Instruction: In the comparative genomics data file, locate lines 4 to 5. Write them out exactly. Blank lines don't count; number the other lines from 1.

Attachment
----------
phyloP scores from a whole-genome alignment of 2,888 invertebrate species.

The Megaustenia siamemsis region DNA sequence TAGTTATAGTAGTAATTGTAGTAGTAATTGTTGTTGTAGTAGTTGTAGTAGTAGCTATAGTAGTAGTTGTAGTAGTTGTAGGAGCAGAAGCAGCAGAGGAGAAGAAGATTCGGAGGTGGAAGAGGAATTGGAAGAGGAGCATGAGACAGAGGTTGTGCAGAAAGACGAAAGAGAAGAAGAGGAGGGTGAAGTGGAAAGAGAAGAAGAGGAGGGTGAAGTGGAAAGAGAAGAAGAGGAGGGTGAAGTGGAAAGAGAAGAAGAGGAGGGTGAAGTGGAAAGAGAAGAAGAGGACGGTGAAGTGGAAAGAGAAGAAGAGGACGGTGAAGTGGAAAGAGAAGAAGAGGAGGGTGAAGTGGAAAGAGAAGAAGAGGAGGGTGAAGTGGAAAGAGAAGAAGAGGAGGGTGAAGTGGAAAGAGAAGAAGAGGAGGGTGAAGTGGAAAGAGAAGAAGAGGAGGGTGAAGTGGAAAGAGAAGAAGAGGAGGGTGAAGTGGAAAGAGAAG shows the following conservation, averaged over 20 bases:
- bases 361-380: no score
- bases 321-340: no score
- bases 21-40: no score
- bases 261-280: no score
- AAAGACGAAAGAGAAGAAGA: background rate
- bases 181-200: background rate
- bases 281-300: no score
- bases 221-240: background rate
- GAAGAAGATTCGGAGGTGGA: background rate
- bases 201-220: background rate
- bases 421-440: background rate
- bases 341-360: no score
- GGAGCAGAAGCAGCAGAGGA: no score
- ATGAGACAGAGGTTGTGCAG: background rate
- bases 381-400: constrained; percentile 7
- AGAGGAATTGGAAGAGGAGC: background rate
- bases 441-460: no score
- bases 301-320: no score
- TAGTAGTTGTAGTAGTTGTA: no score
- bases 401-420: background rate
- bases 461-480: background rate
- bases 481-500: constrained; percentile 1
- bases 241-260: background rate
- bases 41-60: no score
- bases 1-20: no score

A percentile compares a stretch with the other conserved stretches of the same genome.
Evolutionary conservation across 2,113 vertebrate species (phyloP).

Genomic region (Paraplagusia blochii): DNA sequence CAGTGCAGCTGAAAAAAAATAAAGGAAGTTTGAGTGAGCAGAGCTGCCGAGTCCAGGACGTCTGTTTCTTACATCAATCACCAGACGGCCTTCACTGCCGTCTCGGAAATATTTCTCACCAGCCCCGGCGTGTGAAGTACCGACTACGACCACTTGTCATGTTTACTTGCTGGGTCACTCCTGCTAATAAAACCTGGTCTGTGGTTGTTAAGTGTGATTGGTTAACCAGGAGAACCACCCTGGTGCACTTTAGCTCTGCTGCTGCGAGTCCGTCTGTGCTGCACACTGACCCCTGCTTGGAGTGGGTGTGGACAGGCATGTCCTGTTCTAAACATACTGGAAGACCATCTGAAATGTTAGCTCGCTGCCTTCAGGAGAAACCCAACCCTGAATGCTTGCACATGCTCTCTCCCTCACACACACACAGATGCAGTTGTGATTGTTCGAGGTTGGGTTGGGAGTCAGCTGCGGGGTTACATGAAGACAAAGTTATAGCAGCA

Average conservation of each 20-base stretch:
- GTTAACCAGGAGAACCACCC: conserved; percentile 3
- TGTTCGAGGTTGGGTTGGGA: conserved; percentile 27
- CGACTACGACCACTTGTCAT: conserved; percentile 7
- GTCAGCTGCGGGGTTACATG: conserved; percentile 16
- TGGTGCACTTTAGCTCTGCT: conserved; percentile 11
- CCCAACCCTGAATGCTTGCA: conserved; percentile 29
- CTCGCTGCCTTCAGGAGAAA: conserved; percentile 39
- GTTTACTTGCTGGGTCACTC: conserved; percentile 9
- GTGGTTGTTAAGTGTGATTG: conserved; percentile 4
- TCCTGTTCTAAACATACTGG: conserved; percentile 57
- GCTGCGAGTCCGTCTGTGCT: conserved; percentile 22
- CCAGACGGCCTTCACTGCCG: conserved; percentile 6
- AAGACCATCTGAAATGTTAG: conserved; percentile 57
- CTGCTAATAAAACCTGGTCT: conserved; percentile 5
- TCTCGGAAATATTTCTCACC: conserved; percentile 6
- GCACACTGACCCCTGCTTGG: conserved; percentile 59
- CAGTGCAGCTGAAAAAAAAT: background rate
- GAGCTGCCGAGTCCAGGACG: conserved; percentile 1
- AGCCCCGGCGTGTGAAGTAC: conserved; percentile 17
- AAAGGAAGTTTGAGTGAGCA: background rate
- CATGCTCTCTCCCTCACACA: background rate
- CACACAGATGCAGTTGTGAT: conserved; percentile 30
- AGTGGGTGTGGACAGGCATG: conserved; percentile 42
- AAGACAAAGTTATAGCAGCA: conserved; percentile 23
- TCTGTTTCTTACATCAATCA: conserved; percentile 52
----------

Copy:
- bases 321-340: no score
- bases 21-40: no score